Program lifts NM Native businesses
ALBUQUERQUE, N.M. — Dozens of New Mexico-based Native American businesses are getting a huge boost from a novel program that’s focused exclusively on building tribal entrepreneurship.New Mexico Community Capital, a nonprofit that started out as a local venture investment fund, has expanded and blossomed into a bustling center in Downtown Albuquerque for existing and aspiring Native American entrepreneurs to get the assistance they need to launch and grow businesses.
Backed by about $5 million in federal funding and grants, the NMCC’s flagship Native Entrepreneur in Residence Program has helped more than two dozen companies since launching in 2014, many of which are now flourishing. The program functions as an incubator and accelerator for tribal enterprises.
“At last count, the 26 companies that have graduated from the program have generated 84 new jobs and over $7 million in gross revenue,” said NMCC Managing Director Peter Holter.
“That includes pre-revenue startups that launched through the program, early-stage businesses looking to grow, and established firms seeking to expand.”
The program provides a culturally appropriate, supportive place for Native American participants to gain confidence, grow and become successful, Holter said. It offers intensive, one-on-one mentorship stretched over six months to dive deep into every aspect of a business.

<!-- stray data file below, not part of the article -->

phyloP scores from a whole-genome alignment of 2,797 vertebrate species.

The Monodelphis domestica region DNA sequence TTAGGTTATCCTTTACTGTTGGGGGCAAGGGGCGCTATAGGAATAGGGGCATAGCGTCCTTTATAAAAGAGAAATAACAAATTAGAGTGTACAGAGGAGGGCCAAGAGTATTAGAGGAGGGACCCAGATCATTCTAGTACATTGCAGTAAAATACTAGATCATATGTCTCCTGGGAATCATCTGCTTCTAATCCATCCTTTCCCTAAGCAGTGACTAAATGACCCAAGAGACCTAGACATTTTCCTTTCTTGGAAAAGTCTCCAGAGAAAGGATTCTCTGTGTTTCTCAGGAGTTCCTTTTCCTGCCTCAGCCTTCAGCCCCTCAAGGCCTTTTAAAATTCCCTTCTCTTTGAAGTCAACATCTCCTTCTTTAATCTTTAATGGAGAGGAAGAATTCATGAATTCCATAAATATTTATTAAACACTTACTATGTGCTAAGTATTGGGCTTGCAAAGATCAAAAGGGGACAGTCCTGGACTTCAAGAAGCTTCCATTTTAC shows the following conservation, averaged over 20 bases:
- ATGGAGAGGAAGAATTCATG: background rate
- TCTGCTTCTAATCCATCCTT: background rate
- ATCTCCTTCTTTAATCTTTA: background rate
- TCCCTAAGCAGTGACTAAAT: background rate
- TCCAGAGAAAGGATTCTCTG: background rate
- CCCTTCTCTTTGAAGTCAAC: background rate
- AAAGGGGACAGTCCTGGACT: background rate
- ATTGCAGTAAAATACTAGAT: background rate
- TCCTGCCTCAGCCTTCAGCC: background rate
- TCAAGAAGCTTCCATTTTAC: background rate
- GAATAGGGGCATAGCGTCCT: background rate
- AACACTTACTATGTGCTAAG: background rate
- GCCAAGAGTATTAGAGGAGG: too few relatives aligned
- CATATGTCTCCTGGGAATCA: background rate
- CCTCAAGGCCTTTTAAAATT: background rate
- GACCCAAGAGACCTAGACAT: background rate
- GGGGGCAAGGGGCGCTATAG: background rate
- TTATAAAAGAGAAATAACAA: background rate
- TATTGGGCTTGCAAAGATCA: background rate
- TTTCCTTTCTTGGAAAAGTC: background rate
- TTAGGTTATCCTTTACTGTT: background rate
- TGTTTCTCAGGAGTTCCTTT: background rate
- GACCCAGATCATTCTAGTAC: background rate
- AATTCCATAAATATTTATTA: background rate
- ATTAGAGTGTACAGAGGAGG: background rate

That includes essential skills of financial and cash management, marketing, sales, production and administration, plus supportive mentoring to manage the unique pressures entrepreneurs face.
It also includes a $12,000 stipend and modern office space for companies that need it. In addition, financing from the federal Community Development Financial Institution allows NMCC to invest up to $150,000 in businesses graduating from its program.
A new, $1.2 million grant from the W. K. Kellogg Foundation in October will also allow NMCC to launch a financial literacy and business basics program in January for Native American parents with young children. And, the program is now supporting a new Native Women Business Summit that held its first conference in October, with another one planned for February.
Program graduates say NMCC provided critical support.
Mahadevi, a combination health beverage business and support network for new mothers, is now expanding its reach online through a new website and email system NMCC helped build, said founder and owner Lisa Foreman, a Shawnee who grew up in Albuquerque.
“The program taught me the nuts and bolts of everything I need to succeed,” Foreman said. “They helped me talk through my ideas, get clear what I actually wanted to do, and then break things down into doable, bite-size pieces.”
Cochiti Pueblo member Phoebe Suina, co-founder and owner of environmental consulting firm High Water Mark LLC, said NMCC helped her create a “growth action plan.”
“I expect to expand from eight employees now to 20 to 30 in the next three to four years,” Suina said. “I can’t say enough about all the knowledge, skills, mentoring and support NMCC has provided.”